MALP2s and TAA Therapy Enhanced PD-L1 Blockade Efficacy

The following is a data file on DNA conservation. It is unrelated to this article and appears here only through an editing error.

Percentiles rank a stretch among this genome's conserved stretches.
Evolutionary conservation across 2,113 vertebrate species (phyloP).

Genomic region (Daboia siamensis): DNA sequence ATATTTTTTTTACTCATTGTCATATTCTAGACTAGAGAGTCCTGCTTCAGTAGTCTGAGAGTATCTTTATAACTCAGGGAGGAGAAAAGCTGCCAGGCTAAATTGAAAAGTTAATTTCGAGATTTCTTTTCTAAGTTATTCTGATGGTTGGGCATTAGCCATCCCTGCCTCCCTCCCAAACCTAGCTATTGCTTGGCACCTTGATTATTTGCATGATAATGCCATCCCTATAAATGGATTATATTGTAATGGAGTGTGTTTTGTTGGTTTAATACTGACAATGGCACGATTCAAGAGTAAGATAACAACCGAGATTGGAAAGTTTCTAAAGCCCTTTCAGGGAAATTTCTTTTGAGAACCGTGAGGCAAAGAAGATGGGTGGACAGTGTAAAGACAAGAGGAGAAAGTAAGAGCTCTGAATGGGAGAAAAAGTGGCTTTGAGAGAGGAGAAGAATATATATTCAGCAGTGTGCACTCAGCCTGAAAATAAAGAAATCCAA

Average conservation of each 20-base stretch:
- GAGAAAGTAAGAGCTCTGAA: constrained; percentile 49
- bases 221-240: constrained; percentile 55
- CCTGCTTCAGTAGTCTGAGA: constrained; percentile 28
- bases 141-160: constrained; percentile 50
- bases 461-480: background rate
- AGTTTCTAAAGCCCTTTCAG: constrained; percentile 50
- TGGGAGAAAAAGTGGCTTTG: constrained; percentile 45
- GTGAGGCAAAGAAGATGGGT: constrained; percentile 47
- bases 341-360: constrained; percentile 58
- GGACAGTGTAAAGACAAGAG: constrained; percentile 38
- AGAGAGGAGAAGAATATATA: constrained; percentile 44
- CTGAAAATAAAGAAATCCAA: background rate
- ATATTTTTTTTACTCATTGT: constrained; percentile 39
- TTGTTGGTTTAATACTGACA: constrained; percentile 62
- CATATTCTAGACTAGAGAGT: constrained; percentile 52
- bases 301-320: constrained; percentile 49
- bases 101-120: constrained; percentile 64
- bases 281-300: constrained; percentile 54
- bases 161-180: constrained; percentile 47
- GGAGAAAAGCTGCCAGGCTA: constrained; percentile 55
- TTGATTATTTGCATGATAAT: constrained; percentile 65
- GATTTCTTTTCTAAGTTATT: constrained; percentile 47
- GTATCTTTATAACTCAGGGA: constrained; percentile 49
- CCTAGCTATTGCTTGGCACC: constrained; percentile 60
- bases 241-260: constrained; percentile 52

We previously reported that TLR3-specific CTL-priming adjuvant enhanced the therapeutic efficacy of PD-L1 blockade in some tumor-bearing mice models (33). Here, we also investigated the availability of MALP2s as an enhancer of PD-L1 blockade therapy in the MO5 (OVA-positive melanoma)-bearing mouse model. In tumor tissue from the MO5-bearing mouse, PD-L1 molecules expressed not only on the CD45− population including MO5 cells and mesenchymal cells but also on the CD45+ population representing intratumor immune cells (Figure 4). The PD-L1 expression level was higher in intratumor immune cells than in MO5 cells. PD-L1 was also expressed in splenic immune cells (Figure 4). The PD-L1 distribution suggests that not only tumor cells but also intratumor and splenic immune cells are targets of PD-L1 blockade. MO5-implanted mice were locally administered with PBS or MALP2s + OVA and also treated with isotype Ab or α-PD-L1 Ab (Figure 5A). Both MALP2s + OVA and α-PD-L1 Ab therapy partially suppressed tumor growth, but the combination of MALP2s/OVA with α-PD-L1 Ab culminated in maximal tumor suppression (Figure 5B). On day 7 after MALP2s/OVA treatment, OVA-specific CD8+ T cells had expanded in the spleen and infiltrated tumor tissue even without PD-L1 blockade (Figures S2A,B in Supplementary Material). However, on day 10 after MALP2s/OVA treatment without PD-L1 blockade, splenic OVA-specific CD8+ T cells were decreased (Figure 5C). The proportion of OVA-specific cells in splenic CD8+ T cells was also low in PBS and α-PD-L1 Ab monotherapy groups. On the other hand, the level of OVA-specific CD8+ T cells was maintained high in spleens after combination therapy of MALP2s/OVA with α-PD-L1 Ab (Figure 5C). CD8+ T cells infiltrated and remained longer in tumors by MALP2s/OVA therapy than α-PD-L1 Ab monotherapy. The infiltration increased most prominently by the combination therapy with MALP2s/OVA and α-PD-L1 Ab (Figure 5C). The ratio of OVA-specific cells among intratumor CD8+ T cells was high in MALP2s/OVA groups with or without PD-L1 blockade, while α-PD-L1 Ab monotherapy did not induce TAA-specific CD8+ T cell infiltration (Figure 5C). Gene expression in tumor tissue was also analyzed. Both α-PD-L1 Ab and MALP2s/OVA therapy modestly increased the expression levels of CTL cytotoxicity-related genes, but expression was increased most substantially after combination therapy. Combination therapy also significantly increased the expression of chemokine genes Ccl3, 4, and 5 (Figure 5D). These results suggest that the MALP2s and TAA therapy enhance the efficacy of PD-L1 blockade by evoking TAA-specific CTL expansion in lymphoid tissue and facilitating TAA-specific CTL infiltration into the tumor site.